CABE high street design manual proves popular with designers

A guide that predicts the "end of high-street clones" could prove to be CABE's swansong after its closure was announced in the wake of the coalition Government's spending review.

"Creating high streets free from clutter and with a strong identity should be easier from now on with the Manual for Streets 2," said a CABE representative. "It shows that design principles and standards can be applied to busier streets in city centres and high streets in towns and villages."

The publication, which costs £43, differs from the first edition in focusing on design principles for busy streets in city centres and high streets in towns instead of residential areas.

"Streets and roads make up around three-quarters of public space. Their design, appearance and functions have a huge impact on the quality of our lives," said streets adviser Louise Duggan.

"Rethinking design can change the fabric of public spaces and the way people behave. It means breaking away from inflexible standards and traditional engineering."

Manual for Streets 2 features case studies showing how traffic-choked roads were tamed with grass, trees, good paving and modern street furniture. It draws on new research on sight-stopping distances and visibility at junctions.

CABE said the first print run from the transport department had sold out but a reprint was on the way.

- For details, see www.dft.gov.uk/pgr/sustainable/manforstreets


Have you registered with us yet?

Register now to enjoy more articles and free email bulletins

Sign up now
Already registered?
Sign in

Before commenting please read our rules for commenting on articles.

If you see a comment you find offensive, you can flag it as inappropriate. In the top right-hand corner of an individual comment, you will see 'flag as inappropriate'. Clicking this prompts us to review the comment. For further information see our rules for commenting on articles.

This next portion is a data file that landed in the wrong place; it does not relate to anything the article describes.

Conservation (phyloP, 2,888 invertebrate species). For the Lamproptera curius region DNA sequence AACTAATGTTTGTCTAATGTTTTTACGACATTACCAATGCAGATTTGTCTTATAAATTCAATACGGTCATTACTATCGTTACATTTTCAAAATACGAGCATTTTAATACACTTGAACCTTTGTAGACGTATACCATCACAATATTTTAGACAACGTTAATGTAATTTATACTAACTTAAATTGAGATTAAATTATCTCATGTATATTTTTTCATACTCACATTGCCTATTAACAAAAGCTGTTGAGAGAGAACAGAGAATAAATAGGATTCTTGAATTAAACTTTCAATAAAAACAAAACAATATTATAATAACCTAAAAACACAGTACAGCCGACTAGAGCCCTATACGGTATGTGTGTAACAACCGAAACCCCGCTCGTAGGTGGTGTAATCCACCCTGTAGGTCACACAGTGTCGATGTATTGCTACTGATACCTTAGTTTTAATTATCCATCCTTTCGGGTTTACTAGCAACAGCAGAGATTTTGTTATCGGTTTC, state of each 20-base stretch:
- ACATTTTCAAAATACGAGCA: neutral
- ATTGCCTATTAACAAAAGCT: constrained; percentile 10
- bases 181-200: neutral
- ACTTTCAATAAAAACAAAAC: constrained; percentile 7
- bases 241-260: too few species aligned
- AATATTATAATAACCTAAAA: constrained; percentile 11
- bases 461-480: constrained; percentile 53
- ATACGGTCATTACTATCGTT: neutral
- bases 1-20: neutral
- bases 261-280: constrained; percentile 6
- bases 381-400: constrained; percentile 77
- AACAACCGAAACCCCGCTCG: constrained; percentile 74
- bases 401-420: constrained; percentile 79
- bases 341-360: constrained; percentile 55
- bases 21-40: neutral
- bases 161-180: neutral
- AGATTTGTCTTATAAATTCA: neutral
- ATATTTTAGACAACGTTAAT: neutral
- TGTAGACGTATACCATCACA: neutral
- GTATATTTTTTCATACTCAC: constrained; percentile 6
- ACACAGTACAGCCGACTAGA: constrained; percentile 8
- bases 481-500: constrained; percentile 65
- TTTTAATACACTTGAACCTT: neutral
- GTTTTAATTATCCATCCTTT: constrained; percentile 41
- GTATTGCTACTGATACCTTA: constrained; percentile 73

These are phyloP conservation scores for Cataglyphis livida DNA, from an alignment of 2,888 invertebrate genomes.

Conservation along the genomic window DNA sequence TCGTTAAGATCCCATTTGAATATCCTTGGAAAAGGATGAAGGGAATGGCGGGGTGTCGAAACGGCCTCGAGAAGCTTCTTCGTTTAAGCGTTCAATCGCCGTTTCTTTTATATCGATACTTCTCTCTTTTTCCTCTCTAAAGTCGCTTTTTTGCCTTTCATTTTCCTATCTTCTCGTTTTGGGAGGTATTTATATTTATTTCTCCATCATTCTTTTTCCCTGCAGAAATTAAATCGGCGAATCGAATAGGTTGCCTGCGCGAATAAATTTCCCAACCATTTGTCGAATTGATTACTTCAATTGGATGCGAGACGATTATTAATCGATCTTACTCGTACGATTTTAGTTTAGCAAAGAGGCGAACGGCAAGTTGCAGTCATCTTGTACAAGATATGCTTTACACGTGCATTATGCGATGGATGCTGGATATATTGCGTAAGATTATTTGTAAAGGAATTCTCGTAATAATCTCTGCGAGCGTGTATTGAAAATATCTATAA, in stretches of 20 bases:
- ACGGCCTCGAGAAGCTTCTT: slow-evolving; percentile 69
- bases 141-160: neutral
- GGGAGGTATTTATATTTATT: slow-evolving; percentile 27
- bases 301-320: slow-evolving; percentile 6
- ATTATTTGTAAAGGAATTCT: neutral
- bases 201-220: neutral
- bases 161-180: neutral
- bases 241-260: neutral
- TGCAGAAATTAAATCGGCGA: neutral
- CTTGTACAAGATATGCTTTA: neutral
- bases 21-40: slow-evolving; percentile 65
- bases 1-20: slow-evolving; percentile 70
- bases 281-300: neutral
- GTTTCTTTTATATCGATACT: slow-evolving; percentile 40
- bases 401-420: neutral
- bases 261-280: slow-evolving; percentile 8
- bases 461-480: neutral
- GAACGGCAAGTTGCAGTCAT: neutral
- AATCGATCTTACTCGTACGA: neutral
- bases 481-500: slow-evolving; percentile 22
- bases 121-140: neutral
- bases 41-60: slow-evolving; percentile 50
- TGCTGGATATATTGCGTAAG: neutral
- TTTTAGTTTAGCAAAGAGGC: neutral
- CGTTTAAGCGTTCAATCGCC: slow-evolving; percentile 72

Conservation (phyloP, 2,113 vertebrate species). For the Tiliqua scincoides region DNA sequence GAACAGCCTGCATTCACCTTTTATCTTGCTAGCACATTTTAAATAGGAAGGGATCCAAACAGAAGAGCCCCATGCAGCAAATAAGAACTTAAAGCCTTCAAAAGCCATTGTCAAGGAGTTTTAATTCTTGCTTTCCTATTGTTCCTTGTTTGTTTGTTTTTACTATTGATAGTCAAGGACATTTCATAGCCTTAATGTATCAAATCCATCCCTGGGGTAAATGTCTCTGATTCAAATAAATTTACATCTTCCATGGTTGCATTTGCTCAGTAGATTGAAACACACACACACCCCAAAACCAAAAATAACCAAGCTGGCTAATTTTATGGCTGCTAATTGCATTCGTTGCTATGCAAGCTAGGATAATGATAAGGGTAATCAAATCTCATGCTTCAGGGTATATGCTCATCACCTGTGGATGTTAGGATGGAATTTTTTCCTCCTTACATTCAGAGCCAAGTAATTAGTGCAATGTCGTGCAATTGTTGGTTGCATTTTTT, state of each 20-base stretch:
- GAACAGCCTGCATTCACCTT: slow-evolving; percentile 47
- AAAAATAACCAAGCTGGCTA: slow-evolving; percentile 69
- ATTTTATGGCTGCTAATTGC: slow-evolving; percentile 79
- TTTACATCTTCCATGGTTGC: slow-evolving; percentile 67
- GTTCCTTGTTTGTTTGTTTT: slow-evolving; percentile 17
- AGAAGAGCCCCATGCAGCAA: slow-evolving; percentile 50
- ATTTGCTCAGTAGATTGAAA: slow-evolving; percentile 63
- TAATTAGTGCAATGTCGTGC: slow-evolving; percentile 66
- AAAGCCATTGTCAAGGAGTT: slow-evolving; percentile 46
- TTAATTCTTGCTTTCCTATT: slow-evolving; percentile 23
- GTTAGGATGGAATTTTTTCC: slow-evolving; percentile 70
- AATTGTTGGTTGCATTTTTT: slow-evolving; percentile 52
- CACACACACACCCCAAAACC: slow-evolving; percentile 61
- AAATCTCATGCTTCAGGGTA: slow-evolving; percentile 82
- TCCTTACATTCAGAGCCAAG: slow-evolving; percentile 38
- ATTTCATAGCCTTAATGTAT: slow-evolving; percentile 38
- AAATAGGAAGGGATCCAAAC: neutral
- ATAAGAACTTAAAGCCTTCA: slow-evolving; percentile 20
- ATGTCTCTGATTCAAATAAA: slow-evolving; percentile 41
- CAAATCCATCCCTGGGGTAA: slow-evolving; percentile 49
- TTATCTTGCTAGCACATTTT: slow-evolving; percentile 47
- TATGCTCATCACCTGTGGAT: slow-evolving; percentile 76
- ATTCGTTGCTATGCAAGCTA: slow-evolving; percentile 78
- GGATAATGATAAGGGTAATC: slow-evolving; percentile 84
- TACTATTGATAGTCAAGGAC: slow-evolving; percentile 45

comments powered by Disqus

Read These Next

Horticulture education update - staying on course

Horticulture education update - staying on course

Raised levels of investment in horticulture education and increased student take-up is welcome news for the industry, says Rachel Anderson.

Tree planting guide - three basic rules

Tree planting guide - three basic rules

Choosing the right plant, correct planting procedure and best aftercare are the three basic rules for sucessful tree planting, Sally Drury explains.

Tree planting - what are the benefits of planting trees?

Tree planting - what are the benefits of planting trees?

Mitigating climate change, providing windbreaks and reducing the risk of soil erosion are some of the best reasons for planting trees, says Sally Drury.


 
Horticulture Jobs
More Horticulture Jobs

Industry Data

An exclusive report for HW subscribers revealing the key development trends, clients and locations for 2017.

Are you a landscape supplier?

Horticulture Week Landscape Project Leads

If so, you should be receiving our new service for Horticulture Week subscribers delivering landscape project leads from live, approved, planning applications across the UK.

Landscape Contracts & Tenders

Products & Kit Resources

BALI National Landscape Awards 2016

Read all about the winning projects in the awards, run in association with Horticulture Week.

Noel Farrer

Founding partner of Farrer Huxley Associates Noel Farrer on landscape and green space
 

Read Noel Farrer